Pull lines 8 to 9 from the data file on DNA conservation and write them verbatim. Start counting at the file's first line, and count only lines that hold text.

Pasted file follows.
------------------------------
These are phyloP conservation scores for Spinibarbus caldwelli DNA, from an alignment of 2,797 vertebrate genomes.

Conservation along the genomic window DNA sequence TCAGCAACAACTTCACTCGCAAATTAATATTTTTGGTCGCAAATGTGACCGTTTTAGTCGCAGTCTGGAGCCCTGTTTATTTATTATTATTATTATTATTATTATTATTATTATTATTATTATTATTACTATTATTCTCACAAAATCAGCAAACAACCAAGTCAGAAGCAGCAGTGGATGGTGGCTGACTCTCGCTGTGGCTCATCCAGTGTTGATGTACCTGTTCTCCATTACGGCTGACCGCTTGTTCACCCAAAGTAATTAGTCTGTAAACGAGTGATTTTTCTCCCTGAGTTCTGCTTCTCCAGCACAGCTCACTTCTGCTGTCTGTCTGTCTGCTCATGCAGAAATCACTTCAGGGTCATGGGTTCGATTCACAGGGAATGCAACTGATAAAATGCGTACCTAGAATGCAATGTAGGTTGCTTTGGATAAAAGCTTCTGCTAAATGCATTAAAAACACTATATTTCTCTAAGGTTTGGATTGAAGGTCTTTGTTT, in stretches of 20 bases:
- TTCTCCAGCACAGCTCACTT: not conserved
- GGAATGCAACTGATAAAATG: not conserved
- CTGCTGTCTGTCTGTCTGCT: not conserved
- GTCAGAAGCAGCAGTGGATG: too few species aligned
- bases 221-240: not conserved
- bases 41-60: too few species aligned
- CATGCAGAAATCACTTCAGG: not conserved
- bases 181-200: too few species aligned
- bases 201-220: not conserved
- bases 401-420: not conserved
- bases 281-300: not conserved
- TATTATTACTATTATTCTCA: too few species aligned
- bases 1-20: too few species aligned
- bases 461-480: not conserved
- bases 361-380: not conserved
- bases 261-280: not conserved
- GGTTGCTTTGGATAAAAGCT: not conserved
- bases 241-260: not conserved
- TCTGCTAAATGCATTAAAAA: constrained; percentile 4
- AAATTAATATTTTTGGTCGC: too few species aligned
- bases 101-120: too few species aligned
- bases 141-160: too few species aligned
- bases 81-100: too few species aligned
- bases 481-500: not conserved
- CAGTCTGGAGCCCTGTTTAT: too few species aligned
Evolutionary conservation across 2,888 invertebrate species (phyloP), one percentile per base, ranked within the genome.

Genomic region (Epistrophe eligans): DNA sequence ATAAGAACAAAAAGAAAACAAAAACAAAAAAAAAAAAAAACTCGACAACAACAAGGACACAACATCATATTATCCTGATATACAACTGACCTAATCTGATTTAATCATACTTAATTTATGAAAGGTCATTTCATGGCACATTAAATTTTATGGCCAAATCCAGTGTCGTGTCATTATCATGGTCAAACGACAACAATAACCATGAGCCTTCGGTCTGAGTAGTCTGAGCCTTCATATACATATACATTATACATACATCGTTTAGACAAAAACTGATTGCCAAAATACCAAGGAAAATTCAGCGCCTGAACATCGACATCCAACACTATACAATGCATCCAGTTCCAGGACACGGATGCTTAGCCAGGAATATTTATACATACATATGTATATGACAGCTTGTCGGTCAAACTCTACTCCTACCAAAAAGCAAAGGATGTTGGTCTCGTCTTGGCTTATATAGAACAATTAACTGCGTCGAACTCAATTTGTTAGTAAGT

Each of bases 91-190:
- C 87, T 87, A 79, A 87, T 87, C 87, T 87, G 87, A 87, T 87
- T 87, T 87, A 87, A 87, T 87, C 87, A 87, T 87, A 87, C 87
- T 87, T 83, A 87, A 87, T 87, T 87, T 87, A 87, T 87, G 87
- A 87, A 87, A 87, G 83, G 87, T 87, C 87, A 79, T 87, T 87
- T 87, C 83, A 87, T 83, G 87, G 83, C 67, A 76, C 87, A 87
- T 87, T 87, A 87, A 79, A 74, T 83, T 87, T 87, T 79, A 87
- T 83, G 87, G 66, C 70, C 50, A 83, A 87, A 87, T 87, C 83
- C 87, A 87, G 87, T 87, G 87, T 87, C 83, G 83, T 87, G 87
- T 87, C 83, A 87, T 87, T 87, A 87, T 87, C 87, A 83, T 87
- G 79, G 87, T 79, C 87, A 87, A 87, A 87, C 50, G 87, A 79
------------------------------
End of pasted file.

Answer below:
- bases 41-60: too few species aligned
- CATGCAGAAATCACTTCAGG: not conserved